Area Forecast Discussion
Issued by NWS Missoula, MT

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FXUS65 KMSO 202105
AFDMSO

Area Forecast Discussion
National Weather Service Missoula MT
305 PM MDT Fri Oct 20 2017

...Wet and windy conditions impacting the Northern Rockies
Saturday night and Sunday...

.DISCUSSION...The cold front that has brought valley rain and
mountain snow has pushed through much of western Montana, and
currently making its way across the Continental Divide this
afternoon. Locations above 5000 feet east of the Highway 93
corridor will continue to experience light to moderate snowfall
reducing visibility for the next couple hours. Areas of slush will
also produce slick driving conditions through the evening. Areas
west of 93 will continue to see scattered valley rain and mountain
snow showers until around sunset.

The stronger and wetter storm system still looks on track to begin
impacting the Northern Rockies Saturday night. 1 to 3 inches of
rain, with isolated pockets of up to 4 inches, still looks likely
for the mountains of the Clearwater NF in north-central Idaho.
Valleys will be on the lower end of this range. Areas of the
Kootenai NF and Glacier NP will also see rainfall totals exceeding
1 to 2 inches of rain. Snow levels will mostly remain around 6000
feet, but could be slightly lower in the heavy downpours. So
several inches of snow can be expected for the higher terrain,
above area passes. Along with the rain and high mountain snow,
strong westerly winds will also occur. Most mountain ranges of
western Montana and north-central Idaho could see gusts exceeding
50 mph at times, and even higher gusts possible along the
Continental Divide. Valleys of western Montana can also expect a
windy day as well, with gusts approaching 40 mph, especially after
the noon hour. Those expecting to venture out in the backcountry
should prepare for raw conditions, with a threat for treefalls,
particularly near recent fire activity from this summer.

Another impact due to the gusty winds, will be choppy conditions
on area lakes, with Flathead Lake being one of the most impacted.
Wave heights of 2 to 3 feet, possibly slightly higher, are likely
on the lake. So use caution if planning to spend any time on the
water.

Next week will start off quite nice with highs and lows on Monday
and Tuesday running near normal as high pressure builds along the
coast. However the extended period of high pressure over the
western USA present in the models just a few days ago now appears
to retrograde (shift west) off the coast, forced west by a
developing upper level storm system coming on shore over central
British Columbia. Long range models have shown steadily growing
confidence in a stronger weather system, capable of tapping into a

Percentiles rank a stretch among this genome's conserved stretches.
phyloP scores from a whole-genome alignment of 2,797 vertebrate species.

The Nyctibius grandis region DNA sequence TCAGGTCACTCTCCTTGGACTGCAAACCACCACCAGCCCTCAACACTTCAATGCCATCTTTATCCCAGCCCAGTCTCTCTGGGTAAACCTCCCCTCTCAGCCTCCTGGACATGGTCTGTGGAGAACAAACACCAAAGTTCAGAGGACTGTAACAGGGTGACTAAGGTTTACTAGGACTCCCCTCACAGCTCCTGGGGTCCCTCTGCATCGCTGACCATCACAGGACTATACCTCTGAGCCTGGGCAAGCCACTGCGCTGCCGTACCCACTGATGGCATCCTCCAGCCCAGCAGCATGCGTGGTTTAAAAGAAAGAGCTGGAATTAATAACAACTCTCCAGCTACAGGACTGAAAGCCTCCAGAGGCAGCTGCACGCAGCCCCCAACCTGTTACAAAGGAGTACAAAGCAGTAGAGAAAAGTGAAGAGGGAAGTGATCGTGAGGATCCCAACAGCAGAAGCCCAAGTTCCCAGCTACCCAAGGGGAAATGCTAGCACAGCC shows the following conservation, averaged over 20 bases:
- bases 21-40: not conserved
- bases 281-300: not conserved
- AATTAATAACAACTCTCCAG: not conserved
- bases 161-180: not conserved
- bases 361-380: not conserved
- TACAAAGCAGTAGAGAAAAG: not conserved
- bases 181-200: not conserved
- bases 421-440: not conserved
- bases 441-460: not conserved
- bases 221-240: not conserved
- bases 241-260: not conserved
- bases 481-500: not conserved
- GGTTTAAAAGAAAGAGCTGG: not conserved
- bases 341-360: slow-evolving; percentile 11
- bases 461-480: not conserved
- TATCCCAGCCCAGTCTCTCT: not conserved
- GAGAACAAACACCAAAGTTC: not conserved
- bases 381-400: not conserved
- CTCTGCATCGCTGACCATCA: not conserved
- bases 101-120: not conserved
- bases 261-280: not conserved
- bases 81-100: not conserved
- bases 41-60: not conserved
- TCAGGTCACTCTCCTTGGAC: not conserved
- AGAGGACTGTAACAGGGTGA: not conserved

much colder air mass present across the Northwest Territories of
Canada.

So what does this mean for Western Montana? A significant change
will be possible late Wednesday as a strong cold front drags much
colder air across the Continental Divide, much like an advancing
arctic weather system. Gusty winds, falling temperatures and rain
transitioning to snow are presently in the forecast for Wednesday
night into Thursday morning. Fortunately this system appears to
move through the area rather quickly, so the potential for greater
public impacts will occur overnight and should be largely done by
Thursday morning. However any changes to the timing of this front
could present challenges to the Wednesday evening commute or more
likely, the Thursday morning commute. So please stay tuned!

Temperatures behind this weather system will become unseasonably
cold in most locations with lows well into the lower teens in some
places. However things will gradually moderate towards normal by
next weekend as northwest flow aloft holds steady over the
Northern Rockies.

&&

.AVIATION...An area of more widespread showers exists this
afternoon generally east of the Highway 93 corridor. This
precipitation has been driving snow levels down at low as 5000
feet, which will lead to locally low visibility and ceilings through
roughly 21/0100z. Airfield KBTM will be the terminal most affected.
Precipitation will become more scattered late this afternoon and
evening, though periods of low visibility and ceiling will be
possible at all terminal locations. Expect widespread
obscurations of the higher terrain through tonight. In addition,
breezy southwest to west winds will be possible in most valleys,
with gusts up to 30 kts possible through roughly 21/0200z. Winds
will decrease there after, though most locations will keep a light
breeze well into the night. Briefly improved ceilings are
expected tomorrow morning before the next wet and windy weather
system enters the region.

&&

.MSO WATCHES/WARNINGS/ADVISORIES...
MT...None.
ID...None.
&&

$$



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